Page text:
4.10.4.2 Relapse prevention

ChoiceDrugDosage
1st choices

Acamprosate (Campral EC®) tablets e/c 333mg
AND a psychological intervention, e.g. CBT, behavioural therapies, social network and environment-based therapies, or behavioural couples therapy

Dose: 18-65 years, 60kg and above, 666mg three times daily; under 60kg, 666 at breakfast, 333mg at midday and 333mg in early evening
Or

Naltrexone tablets 50mg AND a psychological intervention [unlicensed indication] On specialist advice

Dose:
25mg initially then 50mg daily if tolerated
2nd choice

Disulfiram tablets 200mg AND a psychological intervention On specialist advice

Dose:
800mg for the first dose, reducing over 5 days to 100-200mg daily; should not be continued for longer than 6 months without review

Prescribing Notes

  • Refer to NICE pathway on alcohol-use disorders.
  • Treatments for maintenance of abstinence are an adjunct to counselling.
  • Choice of treatment will be influenced by patient acceptability.
  • Before prescribing a drug for relapse prevention, conduct a comprehensive medical assessment including baseline urea, electrolytes and liver function tests.
  • Acamprosate is best suited to supporting abstinence in individuals who are concerned that craving will lead to lapse/relapse.
  • Acamprosate should be initiated as soon as possible after alcohol withdrawal and maintained if the patient relapses. Repeated relapsing to heavy drinking indicates non-efficacy. Recommended treatment period is 1 year (it is not licensed for use longer than 12 months).
  • Contraindications to acamprosate are severe renal or hepatic impairment and therefore liver and kidney function tests should be performed before commencing treatment. It should be avoided in individuals who are pregnant or breastfeeding.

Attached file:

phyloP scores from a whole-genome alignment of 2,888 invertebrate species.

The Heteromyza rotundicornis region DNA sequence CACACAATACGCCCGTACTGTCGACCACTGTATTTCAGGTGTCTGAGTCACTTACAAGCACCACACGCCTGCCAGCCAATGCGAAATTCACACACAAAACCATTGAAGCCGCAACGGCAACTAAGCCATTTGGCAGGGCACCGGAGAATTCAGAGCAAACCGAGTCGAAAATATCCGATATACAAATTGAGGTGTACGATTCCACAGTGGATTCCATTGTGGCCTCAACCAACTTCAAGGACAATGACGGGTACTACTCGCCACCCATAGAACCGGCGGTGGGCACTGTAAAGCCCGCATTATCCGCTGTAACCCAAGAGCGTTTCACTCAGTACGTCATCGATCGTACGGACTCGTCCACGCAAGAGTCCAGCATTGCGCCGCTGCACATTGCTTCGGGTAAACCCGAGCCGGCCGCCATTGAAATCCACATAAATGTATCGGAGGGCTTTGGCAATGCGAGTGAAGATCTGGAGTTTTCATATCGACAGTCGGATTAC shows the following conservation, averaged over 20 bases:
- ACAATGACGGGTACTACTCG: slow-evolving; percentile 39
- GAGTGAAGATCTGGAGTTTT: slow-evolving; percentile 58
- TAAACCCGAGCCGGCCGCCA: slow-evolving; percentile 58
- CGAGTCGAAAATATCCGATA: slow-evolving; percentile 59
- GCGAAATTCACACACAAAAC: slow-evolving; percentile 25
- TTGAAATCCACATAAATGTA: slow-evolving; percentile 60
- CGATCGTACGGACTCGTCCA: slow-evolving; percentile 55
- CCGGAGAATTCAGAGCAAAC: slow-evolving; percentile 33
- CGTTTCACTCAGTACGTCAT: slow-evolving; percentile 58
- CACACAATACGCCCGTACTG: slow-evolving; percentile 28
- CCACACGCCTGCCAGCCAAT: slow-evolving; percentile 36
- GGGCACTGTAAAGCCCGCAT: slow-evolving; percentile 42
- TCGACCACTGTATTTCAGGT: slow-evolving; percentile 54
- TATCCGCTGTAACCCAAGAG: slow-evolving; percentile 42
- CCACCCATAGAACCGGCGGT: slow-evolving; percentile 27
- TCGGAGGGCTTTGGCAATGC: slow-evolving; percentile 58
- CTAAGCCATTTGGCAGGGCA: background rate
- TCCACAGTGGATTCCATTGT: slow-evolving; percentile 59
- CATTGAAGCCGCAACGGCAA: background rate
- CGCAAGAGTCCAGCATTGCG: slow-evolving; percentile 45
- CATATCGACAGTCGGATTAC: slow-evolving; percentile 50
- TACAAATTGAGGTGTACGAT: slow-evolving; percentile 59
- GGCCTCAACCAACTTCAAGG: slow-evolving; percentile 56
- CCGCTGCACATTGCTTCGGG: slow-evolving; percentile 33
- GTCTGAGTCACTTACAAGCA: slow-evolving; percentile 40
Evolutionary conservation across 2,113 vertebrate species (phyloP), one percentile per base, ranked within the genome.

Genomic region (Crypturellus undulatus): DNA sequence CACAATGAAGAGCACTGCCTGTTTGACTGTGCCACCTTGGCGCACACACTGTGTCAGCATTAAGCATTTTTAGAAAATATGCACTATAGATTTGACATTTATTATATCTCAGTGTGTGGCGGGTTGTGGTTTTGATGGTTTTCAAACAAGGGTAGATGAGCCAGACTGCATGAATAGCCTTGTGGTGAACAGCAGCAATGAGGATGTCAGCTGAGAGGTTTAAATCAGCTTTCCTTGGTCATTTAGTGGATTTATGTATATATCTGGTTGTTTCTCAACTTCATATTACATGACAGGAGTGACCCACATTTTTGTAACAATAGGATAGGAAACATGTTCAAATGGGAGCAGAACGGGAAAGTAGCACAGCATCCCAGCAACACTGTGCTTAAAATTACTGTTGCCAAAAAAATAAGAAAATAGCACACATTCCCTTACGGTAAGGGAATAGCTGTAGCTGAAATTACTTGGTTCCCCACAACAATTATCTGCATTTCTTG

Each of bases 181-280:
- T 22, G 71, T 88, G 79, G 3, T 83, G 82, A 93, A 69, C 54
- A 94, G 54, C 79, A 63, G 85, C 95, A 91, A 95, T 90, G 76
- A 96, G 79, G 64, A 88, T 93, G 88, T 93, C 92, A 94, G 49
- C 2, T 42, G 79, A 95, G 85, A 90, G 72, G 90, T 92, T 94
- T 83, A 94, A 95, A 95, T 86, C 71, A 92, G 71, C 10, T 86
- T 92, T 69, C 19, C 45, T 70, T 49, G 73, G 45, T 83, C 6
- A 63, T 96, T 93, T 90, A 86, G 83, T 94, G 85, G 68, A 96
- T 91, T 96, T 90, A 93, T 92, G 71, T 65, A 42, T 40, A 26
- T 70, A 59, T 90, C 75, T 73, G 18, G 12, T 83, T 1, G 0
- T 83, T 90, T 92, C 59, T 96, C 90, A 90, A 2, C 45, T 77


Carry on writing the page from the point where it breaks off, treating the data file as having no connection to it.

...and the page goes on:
• Naltrexone is not licensed for the treatment of alcohol dependence in the UK. However short-term treatment with naltrexone may be effective at reducing craving for alcohol.
  • Disulfiram inhibits alcohol dehydrogenase, leading to acetaldehyde accumulation after drinking alcohol, which can cause extremely unpleasant physical effects. Continued drinking can lead to arrhythmias, hypotension and collapse.
  • Disulfiram is prescribed for patients who would benefit from a deterrent, particularly if they can nominate a partner who can help them to take it regularly.
  • Before initiating disulfiram, the clinician must ensure that no alcohol has been consumed for 24 hours. Contraindications to use include, cardiac failure, coronary artery disease, history of cerebrovascular disease, hypertension, liver disease, peripheral neuropathy and history of severe mental illness.
  • A medical assessment should be undertaken at least every 6 months.
  • Disulfiram self-administration should be supervised by, for example, a partner or an appropriate nurse, or at a day hospital.

 Do not:

  • Use gammahydroxybutyrate (GHB) for treating alcohol misuse.
  • Routinely use antidepressants for treating alcohol misuse alone.
  • Use clomethiazole (chlormethiazole) for alcohol withdrawal.
  • Use benzodiazepines as ongoing treatment – use for withdrawal only.

Cautions

  • Caution needs to be exercised when any benzodiazepines are prescribed in older patients since accumulation may result in over sedation. Oxazepam or lorazepam, as short-acting benzodiazepines, may be preferred in older patients.
  • Benzodiazepine doses may need to be reduced for young people, older people and those with liver impairment; avoid in severe liver impairment. In mild to moderate liver impairment consider using lorazepam (unlicensed use) – start at a low dose and monitor liver function carefully.
  • Before initiating disulfiram, the clinician must ensure that no alcohol has been consumed for 24 hours. Contraindications to use include, cardiac failure, coronary artery disease, history of cerebrovascular disease, hypertension, liver disease, peripheral neuropathy and history of severe mental illness.